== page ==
We explain the significance of China's National Day and what to expect as it unfolds.
4. A mission lifted out of a Hollywood thriller.
Last week, a telephone line to President Hassan Rouhani of Iran was secretly set up in New York, where he was attending the U.N. General Assembly, above. President Trump waited on the other end.
It was to be the climax of the efforts of President Emmanuel Macron of France to broker a thaw in the U.S.-Iran standoff.
In the end, Mr. Rouhani refused even to come out of his room, Mr. Macron left empty-handed and Mr. Trump was left hanging, according to people with knowledge of the gambit.
In other news of world leaders, our Lebanon-based correspondent found out from court documents that the Lebanese prime minister gave more than $16 million to a South African bikini model. It's quite a story.
5. That dictum against eating red meat? Never mind, a study says.
An international collaboration of researchers has concluded that if there are health benefits from eating less beef and pork, they are tiny.
Concerns that these foods are linked to heart disease, cancer and other ills are not backed by good scientific evidence, according to the research, published in the Annals of Internal Medicine.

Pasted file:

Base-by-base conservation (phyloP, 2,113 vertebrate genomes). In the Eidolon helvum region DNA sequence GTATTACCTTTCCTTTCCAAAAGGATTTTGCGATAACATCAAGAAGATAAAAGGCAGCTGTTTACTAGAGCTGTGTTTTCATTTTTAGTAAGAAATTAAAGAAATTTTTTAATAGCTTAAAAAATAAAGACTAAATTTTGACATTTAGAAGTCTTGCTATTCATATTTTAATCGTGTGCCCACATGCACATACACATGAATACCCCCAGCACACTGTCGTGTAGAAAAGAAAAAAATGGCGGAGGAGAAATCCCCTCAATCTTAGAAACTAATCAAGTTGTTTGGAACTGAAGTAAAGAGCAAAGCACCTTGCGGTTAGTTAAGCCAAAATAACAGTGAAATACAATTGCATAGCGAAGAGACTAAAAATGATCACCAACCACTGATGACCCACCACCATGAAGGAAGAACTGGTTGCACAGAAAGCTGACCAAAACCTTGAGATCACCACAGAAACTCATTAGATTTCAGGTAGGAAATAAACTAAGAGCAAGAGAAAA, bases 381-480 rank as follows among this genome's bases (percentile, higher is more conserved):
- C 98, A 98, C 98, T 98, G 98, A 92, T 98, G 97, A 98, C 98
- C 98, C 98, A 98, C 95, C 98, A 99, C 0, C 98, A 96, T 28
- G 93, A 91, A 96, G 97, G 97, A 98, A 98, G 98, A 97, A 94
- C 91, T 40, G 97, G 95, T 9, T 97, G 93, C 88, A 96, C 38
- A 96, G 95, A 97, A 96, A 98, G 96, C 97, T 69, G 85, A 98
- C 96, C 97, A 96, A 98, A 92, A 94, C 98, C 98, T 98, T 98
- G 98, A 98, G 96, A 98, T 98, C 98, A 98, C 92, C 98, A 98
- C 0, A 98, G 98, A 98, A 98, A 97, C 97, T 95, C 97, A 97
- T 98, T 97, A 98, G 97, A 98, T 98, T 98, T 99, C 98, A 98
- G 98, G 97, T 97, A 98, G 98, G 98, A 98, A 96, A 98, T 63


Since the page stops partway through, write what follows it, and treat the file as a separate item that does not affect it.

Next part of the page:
The turnaround is being met with fierce criticism by the American Heart Association, the American Cancer Society, the Harvard School of Public Health and other groups. It also raises questions about dietary advice and nutritional research in general.
6. California takes on the N.C.A.A.
Gov. Gavin Newsom signed a bill to allow college athletes to hire agents and make money from endorsements, threatening the amateurism business model of college sports.
The N.C.A.A. considers the measure "unconstitutional" and said it would "consider next steps in California." The state is apparently betting that the N.C.A.A. will back down before the law takes effect in January 2023 — a risky proposition.
Here are some questions and answers about how athletes and colleges would be affected. Above, the U.S.C. Trojans playing the Stanford Cardinals.
On the professional side, we round up Week 4 in the N.F.L. The Bills and the Lions are the new teams to worry about, the Browns overcame their rough start to the season, and the Rams showed quite a few flaws.